Their capture could have had other purposes beyond their food benefits, such the skin’s acquisition for different uses
This archaeological site is a good example to understand the subsistence strategies of human populations at the end of the Upper Palaeolithic and early Mesolithic
The Molí del Salt is an archaeological site situated at Vimbodí and Poblet (Tarragona, Spain). It is a good example to understand the subsistence strategies of human populations at the end of the Upper Palaeolithic and early Mesolithic, that is, between 8,000 and 15,000 years ago, approximately. Although in this place humans were able to capture different taxa, they focused their attention on rabbits, according to an article published by the Historical Biology journal, headed by Anna Rufà, predoctoral researcher at IPHES (Institut Català de Paleoecologia Humana i Evolució Social), and co-authored by other members from the same institution and the CENIEH (Centro Nacional de Investigación sobre la Evolución Humana).
Evidence registered at Molí del Salt are good examples of high exploitation capacity of fauna, since a wide range of activities have been documented, from the skinning of the animal to the bone marrow extraction. The high fragmentation observed on different faunal remains suggests an intensive use of the internal animal nutrients. In the case of rabbits, hominids could not only obtain food benefits, but also resources that were not destined for nutritional purposes, such as the acquisition of furs that could be used, for example, to protect their bodies.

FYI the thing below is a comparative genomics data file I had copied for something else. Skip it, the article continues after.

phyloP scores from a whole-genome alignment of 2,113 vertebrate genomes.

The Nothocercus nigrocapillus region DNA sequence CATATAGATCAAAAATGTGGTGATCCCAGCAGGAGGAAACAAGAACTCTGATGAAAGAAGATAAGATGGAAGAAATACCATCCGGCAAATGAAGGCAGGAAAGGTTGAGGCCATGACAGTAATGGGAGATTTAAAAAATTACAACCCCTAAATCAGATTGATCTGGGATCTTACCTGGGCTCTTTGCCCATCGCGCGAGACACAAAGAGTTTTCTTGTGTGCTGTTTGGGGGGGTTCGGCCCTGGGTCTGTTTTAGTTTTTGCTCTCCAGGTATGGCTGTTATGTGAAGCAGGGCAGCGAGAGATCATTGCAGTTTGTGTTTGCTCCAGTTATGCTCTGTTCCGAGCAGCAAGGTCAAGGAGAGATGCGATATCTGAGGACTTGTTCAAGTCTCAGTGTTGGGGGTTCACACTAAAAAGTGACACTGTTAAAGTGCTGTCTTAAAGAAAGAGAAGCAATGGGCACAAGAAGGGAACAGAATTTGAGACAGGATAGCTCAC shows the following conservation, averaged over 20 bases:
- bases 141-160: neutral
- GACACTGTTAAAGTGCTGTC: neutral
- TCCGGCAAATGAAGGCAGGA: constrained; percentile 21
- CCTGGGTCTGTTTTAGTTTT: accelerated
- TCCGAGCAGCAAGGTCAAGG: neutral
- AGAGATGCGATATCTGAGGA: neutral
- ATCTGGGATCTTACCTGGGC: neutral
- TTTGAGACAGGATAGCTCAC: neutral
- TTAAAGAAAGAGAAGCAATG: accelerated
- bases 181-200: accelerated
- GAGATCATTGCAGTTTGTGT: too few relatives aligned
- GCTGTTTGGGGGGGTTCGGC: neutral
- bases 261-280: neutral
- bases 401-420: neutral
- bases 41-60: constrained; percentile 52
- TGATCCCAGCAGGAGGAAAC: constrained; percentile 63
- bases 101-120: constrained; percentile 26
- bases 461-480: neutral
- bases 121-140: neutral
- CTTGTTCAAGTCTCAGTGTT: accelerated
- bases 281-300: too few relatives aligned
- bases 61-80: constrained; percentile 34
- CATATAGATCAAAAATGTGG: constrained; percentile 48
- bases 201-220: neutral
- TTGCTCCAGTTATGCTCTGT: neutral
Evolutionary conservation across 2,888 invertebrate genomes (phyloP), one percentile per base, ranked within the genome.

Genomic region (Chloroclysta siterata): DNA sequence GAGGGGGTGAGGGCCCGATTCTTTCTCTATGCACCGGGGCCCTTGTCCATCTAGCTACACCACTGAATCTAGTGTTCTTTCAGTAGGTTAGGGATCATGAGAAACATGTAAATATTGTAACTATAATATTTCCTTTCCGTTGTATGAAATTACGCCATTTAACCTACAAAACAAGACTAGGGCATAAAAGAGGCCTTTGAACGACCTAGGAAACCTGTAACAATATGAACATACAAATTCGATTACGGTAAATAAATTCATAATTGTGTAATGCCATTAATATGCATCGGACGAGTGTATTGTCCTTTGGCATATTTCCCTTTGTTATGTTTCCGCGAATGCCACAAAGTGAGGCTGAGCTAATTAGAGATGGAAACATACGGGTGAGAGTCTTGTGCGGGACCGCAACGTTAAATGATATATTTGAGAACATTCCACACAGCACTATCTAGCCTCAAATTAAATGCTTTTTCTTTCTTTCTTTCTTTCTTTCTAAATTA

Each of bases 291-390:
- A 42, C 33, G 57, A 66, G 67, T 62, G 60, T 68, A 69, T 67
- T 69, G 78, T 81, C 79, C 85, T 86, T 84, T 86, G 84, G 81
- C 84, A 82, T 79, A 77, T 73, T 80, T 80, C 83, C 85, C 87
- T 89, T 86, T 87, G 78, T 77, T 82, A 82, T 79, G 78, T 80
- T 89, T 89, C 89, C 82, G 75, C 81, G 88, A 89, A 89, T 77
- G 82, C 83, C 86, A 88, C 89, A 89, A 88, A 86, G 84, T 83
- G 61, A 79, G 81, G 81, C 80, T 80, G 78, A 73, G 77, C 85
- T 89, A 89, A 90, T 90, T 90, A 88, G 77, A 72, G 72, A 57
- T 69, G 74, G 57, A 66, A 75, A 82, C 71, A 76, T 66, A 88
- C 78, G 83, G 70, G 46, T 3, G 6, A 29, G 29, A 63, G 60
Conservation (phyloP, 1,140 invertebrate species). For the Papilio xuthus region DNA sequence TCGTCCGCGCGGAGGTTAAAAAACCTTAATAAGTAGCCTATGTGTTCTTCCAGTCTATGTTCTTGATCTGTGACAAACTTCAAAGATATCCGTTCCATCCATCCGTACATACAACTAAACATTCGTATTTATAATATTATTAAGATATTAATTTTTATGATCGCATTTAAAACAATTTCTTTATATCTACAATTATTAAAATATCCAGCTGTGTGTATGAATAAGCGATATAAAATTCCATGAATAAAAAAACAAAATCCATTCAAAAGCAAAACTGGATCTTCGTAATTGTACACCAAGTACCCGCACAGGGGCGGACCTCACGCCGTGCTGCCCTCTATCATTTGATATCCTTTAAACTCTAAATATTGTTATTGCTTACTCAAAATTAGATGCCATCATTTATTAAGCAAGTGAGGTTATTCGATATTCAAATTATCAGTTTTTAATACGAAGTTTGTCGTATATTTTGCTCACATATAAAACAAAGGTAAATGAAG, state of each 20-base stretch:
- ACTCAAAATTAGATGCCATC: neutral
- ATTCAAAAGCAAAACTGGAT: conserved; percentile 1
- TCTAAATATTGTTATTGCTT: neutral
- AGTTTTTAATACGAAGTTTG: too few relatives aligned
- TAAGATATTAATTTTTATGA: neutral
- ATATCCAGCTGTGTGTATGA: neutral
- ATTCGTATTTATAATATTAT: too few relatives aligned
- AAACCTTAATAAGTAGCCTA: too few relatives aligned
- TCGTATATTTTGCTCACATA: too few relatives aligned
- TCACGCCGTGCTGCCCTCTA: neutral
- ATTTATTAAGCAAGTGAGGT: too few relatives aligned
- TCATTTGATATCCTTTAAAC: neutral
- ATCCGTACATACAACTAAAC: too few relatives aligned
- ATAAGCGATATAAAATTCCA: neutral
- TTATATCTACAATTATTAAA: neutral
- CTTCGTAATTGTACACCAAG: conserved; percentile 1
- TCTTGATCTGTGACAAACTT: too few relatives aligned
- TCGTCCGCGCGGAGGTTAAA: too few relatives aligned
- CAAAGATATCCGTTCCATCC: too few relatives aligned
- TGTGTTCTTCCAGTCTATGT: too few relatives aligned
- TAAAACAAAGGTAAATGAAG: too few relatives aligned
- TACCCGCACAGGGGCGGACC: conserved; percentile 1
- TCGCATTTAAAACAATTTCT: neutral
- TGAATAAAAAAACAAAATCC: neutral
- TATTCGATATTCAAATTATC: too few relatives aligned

The high presence of rabbits at Molí del Salt, which represents more than 90% of exploited fauna in all archaeological units, is due to the fact that they would be an abundant and rich resource in this area, a fact that could favour their capture. “The versatility of this species would have promoted their expansion through different environments, probably favoured by the environmental changes that took place at the end of Upper Pleistocene”, comments Anna Rufà.
In addition, the high reproductive rates of these animals allow them to be hunted without overexploitation. “This fact facilitates their success, since they can continue being an important resource for human populations over time without jeopardizing their survival”, says the same researcher. In the same way, despite that no conclusive evidence has been extracted in that sense, the large number of individuals represented in some of the units, could suggest the use of some capture techniques (traps, loops and nets). This could allow obtaining more than one individual for hunting performed.
Rufà, A., Blasco, R., Rosell, J., Vaquero, M. (2017): “What is going on at the Molí del Salt site? A zooarchaeological approach to the last hunter-gatherers from South Catalonia”, Historical Biology. doi: 10.1080/08912963.2017.1315685